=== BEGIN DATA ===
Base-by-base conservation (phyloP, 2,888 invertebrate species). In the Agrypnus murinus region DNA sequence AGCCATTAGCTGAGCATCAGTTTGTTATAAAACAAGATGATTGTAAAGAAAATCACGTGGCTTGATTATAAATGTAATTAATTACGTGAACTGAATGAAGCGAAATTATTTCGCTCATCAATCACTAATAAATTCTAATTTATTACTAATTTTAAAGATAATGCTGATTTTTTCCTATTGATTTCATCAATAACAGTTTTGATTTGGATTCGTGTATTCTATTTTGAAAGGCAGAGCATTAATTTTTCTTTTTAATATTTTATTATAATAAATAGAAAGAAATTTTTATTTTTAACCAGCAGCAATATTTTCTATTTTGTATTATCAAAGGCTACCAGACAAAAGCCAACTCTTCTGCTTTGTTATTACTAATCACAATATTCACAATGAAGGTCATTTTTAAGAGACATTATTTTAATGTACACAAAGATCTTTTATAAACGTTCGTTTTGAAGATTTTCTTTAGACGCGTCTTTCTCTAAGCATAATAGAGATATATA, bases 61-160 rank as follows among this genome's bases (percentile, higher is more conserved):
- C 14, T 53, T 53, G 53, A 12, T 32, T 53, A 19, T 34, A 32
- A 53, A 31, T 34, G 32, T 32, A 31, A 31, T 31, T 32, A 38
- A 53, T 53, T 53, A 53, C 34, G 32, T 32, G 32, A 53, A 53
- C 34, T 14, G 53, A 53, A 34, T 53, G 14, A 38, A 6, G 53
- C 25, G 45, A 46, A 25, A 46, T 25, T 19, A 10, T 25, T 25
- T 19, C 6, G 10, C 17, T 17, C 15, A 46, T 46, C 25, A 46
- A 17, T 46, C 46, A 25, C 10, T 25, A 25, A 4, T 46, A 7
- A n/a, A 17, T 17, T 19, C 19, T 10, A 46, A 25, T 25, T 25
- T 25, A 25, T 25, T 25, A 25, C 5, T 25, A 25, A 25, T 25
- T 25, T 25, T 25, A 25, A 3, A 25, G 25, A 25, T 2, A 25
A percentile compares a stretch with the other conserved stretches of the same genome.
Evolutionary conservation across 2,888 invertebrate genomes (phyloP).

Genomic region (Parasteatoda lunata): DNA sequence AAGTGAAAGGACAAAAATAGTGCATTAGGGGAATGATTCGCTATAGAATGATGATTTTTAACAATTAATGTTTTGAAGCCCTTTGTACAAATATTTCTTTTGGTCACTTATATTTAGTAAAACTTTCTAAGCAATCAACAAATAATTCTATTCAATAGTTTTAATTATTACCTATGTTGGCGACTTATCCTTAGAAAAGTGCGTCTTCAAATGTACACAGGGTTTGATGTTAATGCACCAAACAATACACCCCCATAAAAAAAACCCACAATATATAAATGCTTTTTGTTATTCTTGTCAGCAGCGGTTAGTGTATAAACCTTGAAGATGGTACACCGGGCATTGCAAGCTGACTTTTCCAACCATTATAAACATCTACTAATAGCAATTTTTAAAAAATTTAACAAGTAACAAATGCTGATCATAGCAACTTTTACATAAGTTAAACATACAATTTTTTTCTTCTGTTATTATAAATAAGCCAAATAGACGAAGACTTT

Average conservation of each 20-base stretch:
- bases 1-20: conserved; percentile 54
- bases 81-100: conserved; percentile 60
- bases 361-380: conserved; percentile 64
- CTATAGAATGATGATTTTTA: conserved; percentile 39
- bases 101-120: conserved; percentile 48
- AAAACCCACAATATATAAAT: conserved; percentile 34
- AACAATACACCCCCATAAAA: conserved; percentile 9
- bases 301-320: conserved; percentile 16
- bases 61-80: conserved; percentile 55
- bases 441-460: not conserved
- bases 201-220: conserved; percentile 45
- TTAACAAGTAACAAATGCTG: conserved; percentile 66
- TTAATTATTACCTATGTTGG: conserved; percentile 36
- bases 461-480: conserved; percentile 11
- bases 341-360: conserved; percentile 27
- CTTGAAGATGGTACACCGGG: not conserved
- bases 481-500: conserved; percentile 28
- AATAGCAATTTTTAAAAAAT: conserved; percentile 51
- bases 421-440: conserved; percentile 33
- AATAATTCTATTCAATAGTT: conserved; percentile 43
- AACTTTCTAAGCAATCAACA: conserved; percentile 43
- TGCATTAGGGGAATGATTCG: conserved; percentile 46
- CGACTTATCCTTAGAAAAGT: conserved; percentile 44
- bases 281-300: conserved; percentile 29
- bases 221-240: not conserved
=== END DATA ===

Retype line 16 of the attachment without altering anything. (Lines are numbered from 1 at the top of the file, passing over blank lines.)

- bases 1-20: conserved; percentile 54